A group of Aurora enthusiasts on Facebook have given an unusual name to a newly discovered astronomical phenomenon. The event is being called Steve and displays a purple streak of light in the night sky.

Last year, several stunning pictures of a purple streak of light appeared on Facebook. These images were captured by some skywatchers who enjoy watching night skies to witness northern lights. When these pictures were shared on Facebook, many members of Alberta Aurora Chasers group believed it to be a proton aurora.

What are auroras?

Auroras are the flickering streaks of lights seen in the sky above the north and south poles of Earth.

These lights are created when Earth’s Magnetic Fields cause streams of charged particles to channel down and hit different gasses in the atmosphere.

This collision results in the creation of colorful lights, commonly known as Southern and Northern lights. According to scientists, protons can also hit the gasses, but the wavelengths emitted by the proton collisions are not visible to human eyes.

When physicist Eric Donovan from the University of Calgary in Canada saw pictures of purple streaks of lights, he was convinced that they were not proton auroras. According to Donovan, a high-powered Swarm satellite of European Space Agency (ESA) was involved in studying the Steve phenomenon. Donovan gathered information about the location and timing of Steve and combined it with ESA's Swarm magnetic field mission data.

According to Donovan, data collected by the electric field instrument onboard the satellite showed very apparent changes in the region of the lights. It was found that the temperature 300 kilometers above Earth's surface, where streaks of light appeared, increased by 5,400 degrees Fahrenheit (3,000°C). It was also revealed that a 25-km-wide ribbon of gas was flowing with a speed of about 6 km/s compared to a speed of about 10 m/s one either side of the ribbon.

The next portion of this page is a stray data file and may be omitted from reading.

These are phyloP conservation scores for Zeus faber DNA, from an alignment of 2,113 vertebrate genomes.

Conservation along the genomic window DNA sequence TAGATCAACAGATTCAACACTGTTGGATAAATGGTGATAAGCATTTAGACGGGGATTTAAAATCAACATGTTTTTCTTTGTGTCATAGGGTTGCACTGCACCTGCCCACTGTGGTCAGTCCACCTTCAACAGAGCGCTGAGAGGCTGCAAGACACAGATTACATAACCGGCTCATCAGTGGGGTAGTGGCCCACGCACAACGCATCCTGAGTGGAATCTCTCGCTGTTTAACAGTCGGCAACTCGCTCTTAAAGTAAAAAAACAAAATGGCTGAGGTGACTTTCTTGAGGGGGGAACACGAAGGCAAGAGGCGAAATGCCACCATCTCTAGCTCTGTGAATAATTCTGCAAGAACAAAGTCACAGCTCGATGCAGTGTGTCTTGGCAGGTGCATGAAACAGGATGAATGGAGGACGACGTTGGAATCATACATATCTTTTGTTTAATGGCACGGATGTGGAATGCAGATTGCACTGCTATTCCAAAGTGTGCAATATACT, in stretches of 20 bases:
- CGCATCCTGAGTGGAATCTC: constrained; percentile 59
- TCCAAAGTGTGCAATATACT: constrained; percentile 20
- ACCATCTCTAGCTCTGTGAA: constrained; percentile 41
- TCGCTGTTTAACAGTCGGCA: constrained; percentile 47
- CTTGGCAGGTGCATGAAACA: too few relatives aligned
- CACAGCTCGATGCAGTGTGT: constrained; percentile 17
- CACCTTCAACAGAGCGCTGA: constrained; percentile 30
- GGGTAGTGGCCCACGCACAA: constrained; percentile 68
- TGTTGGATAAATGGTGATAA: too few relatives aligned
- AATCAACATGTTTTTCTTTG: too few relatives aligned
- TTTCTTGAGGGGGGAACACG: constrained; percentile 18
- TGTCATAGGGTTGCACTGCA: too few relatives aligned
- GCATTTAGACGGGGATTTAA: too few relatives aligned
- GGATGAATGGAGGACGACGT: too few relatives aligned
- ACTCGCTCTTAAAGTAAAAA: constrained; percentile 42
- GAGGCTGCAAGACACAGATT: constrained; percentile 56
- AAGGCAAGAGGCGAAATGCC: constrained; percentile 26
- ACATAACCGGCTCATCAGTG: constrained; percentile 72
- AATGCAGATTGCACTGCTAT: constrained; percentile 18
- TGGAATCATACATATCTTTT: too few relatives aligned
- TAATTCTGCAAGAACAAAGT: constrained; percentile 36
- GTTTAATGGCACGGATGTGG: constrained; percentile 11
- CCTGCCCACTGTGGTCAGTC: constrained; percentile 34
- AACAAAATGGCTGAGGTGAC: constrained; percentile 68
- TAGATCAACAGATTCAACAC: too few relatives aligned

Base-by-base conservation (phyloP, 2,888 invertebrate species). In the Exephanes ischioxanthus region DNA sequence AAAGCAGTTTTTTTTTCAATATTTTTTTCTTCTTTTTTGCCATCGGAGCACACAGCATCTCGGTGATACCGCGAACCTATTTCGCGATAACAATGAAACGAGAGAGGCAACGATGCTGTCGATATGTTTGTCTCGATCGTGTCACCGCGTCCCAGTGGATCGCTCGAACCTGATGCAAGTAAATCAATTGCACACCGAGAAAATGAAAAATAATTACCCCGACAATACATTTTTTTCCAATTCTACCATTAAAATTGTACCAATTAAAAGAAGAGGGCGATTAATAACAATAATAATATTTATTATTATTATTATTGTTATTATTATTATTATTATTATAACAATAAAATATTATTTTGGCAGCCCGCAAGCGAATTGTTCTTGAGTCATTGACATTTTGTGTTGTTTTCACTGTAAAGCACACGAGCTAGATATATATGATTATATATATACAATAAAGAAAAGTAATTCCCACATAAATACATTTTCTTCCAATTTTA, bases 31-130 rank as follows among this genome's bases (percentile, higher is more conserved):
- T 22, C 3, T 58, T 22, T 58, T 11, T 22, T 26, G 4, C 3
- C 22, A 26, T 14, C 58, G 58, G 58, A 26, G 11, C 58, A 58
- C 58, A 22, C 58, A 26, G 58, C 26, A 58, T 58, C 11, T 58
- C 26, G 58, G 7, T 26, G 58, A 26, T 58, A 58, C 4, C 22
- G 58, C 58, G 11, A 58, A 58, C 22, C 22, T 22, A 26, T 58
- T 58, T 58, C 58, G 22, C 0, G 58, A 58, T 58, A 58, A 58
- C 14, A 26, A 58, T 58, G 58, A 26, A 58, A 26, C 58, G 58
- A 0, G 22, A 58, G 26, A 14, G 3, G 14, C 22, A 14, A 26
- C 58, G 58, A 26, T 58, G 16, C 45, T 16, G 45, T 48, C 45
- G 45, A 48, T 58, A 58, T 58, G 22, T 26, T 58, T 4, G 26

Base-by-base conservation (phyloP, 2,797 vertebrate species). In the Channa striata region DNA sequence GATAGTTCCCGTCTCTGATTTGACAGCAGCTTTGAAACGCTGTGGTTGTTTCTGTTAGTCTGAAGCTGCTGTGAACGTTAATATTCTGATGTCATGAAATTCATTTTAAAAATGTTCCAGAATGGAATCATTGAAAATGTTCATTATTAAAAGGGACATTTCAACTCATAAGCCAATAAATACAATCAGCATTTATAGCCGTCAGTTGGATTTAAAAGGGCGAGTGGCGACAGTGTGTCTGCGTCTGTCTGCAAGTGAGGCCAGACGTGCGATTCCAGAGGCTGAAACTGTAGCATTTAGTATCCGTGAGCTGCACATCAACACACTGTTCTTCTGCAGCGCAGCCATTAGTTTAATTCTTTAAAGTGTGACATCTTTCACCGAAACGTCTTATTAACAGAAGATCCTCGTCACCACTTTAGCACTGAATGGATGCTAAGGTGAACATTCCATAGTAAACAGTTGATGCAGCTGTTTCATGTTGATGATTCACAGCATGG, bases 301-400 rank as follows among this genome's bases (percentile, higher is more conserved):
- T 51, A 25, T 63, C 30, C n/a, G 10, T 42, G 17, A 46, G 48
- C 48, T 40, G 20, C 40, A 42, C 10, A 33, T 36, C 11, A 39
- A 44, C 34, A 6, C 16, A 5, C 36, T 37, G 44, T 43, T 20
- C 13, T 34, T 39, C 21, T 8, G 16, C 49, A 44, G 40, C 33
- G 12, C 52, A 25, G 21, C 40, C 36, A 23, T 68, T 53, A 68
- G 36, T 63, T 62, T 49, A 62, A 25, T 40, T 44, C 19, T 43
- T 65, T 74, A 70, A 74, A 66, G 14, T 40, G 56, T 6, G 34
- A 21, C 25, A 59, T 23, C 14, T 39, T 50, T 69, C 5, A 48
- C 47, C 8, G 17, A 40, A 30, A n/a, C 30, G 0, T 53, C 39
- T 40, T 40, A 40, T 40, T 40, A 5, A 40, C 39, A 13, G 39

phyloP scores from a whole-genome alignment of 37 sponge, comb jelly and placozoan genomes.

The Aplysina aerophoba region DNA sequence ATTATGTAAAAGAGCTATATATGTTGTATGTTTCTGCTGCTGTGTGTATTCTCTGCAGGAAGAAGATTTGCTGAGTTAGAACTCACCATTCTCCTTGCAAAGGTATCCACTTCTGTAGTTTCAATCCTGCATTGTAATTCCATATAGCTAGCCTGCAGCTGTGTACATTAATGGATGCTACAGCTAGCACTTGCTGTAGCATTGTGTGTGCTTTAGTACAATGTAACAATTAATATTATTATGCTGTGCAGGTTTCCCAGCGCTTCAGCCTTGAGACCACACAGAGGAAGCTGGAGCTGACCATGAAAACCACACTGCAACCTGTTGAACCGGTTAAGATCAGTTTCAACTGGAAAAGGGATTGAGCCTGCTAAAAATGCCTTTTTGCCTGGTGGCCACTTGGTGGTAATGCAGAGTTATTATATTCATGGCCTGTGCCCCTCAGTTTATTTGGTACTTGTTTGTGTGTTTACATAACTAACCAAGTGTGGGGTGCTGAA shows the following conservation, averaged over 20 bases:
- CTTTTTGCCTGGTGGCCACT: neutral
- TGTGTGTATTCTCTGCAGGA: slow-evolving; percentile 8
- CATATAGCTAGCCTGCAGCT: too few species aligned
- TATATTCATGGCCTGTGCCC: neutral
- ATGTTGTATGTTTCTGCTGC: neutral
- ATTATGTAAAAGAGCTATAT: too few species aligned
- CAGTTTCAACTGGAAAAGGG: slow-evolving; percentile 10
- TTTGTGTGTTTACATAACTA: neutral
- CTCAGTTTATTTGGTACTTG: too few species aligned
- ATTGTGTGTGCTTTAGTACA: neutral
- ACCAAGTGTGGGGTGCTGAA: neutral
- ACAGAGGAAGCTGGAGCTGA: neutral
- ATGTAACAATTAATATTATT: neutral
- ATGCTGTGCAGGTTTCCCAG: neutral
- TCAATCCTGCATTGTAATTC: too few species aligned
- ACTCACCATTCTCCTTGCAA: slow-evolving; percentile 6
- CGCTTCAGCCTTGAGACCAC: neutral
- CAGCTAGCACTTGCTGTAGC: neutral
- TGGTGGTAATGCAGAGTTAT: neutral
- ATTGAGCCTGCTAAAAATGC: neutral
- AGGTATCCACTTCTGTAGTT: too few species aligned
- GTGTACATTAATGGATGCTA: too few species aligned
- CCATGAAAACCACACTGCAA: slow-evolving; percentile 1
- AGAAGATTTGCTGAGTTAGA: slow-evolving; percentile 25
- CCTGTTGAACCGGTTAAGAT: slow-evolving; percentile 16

Steve looks like a flow of hot gasses

Donovan says it appears that Steve is like a flow of hot gasses that move with higher speed than the air around it. It is not an aurora as it is not caused by the interaction of Earth’s magnetic fields with solar particles.

Moreover, Steve is not a rare phenomenon, although it has been noticed for the first time.

The discovery of the phenomenon could be made possible thanks to advanced satellites, ground-based observations, and lots of dedicated citizen scientists who are always ready to spend their precious time to document such events.

Donovan says lots of citizen-science projects nowadays have been providing scientists with mind power like never before.

A member of Alberta Aurora Chasers group suggests that Steve is a perfect name for this phenomenon and can be used as an acronym for Strong Thermal Emission Velocity Enhancement.